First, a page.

World War II Relics Still Haunt Pacific Waters

Decades after World War II, ruins and wreckage remain in Pacific waters, eerie relics of last century's massive war. Paul Chesley/Getty Images

The European front of World War II shows up more in American popular culture than do skirmishes in Asia, Africa or Latin America. Perhaps that's thanks to the inherent drama of urban warfare, and perhaps it's due to a general preference for a Euro-centric focus in history classes at many levels of U.S. education. But 75 years after the bombing of Pearl Harbor, the catastrophic surprise attack that drew the United States into the war, it's important to remember the Pacific saw its fair share of bloody battles.  And in the pristine waters of some of the world's most picturesque islands, reminders of those battles still remain today:

A snorkeler explores the wreckage of a World War II U.S. landing barge near the Mariana Island of Maagaha.
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The ruins of a Japanese midget tank sit in Lelu Harbour in Micronesia.
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A Japanese Jake seaplane, shot down during World War II, lies on the seafloor of Palaus lagoon.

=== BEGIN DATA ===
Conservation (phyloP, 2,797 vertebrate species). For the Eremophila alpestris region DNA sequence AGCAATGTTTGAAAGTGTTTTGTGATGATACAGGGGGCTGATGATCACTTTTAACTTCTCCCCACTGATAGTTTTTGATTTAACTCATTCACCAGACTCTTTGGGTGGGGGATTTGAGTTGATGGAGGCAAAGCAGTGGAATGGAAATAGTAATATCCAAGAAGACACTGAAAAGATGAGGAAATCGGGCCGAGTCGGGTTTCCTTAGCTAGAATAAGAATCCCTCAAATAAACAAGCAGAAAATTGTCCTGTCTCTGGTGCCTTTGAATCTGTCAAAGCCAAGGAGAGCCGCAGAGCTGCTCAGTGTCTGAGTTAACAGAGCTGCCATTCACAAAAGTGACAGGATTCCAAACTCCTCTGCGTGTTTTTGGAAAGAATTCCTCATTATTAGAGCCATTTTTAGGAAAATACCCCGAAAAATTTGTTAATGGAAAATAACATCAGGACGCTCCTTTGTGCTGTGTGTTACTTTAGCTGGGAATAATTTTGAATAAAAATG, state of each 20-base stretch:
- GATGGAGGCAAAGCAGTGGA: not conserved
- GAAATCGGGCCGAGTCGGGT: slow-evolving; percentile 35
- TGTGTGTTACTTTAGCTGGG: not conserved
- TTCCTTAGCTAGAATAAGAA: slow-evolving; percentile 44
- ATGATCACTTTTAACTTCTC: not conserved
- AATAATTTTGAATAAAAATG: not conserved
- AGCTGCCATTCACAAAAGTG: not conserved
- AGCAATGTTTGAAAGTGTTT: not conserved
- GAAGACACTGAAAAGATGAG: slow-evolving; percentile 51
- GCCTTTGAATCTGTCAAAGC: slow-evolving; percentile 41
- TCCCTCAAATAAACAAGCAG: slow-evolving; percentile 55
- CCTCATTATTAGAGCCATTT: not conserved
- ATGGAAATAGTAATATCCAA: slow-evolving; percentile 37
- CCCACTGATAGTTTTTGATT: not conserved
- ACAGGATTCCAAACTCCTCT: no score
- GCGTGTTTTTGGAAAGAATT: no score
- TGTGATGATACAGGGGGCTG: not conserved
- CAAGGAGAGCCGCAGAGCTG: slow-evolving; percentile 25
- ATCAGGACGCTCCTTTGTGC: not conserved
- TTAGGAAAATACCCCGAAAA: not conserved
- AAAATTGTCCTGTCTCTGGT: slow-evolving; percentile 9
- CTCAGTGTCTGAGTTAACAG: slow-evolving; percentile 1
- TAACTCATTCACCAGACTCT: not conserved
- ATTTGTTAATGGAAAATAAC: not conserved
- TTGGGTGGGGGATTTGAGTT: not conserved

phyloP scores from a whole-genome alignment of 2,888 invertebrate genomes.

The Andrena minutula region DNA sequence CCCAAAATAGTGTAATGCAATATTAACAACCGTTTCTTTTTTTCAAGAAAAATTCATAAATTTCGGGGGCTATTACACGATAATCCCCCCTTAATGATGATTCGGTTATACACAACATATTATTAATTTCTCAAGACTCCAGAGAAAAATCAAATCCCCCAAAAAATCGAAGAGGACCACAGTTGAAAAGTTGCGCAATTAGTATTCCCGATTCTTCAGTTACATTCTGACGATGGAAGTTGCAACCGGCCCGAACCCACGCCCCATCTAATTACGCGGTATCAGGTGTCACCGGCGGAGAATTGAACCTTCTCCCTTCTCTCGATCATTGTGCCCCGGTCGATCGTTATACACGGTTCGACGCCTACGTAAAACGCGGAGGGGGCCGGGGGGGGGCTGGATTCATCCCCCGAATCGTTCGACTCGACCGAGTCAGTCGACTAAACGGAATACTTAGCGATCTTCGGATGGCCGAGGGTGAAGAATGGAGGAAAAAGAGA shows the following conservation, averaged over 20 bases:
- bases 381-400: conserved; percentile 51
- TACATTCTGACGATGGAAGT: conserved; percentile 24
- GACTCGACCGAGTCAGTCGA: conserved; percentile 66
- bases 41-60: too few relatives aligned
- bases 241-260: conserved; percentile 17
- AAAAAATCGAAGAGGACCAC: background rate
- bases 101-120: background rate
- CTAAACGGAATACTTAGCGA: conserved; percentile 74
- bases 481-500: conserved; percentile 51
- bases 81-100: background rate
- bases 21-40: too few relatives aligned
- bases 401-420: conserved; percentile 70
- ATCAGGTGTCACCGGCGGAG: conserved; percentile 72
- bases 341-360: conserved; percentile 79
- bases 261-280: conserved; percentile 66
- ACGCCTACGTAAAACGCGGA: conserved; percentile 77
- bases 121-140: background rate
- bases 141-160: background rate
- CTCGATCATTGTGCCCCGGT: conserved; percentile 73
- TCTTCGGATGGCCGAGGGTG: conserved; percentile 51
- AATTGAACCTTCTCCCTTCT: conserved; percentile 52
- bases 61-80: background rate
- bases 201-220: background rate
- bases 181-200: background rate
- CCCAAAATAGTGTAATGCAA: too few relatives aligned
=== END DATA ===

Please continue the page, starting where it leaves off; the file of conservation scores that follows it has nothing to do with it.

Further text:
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A relic of World War II sits in Honiara, capital of the Solomon Islands.
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A scuba diver explores a Japanese tank in the wreckage of the Japanese warship San Francisco Maru, shipwrecked near Truk, Micronesia.
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A World War II-era Japanese Type 97 tank sits submerged only inches beneath the surface of a lagoon in Papua New Guinea.
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A swimmer sits atop a submerged tank on the Pacific island of Saipan.
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The clear waters of Saipan make for easy exploration of World War II relics.
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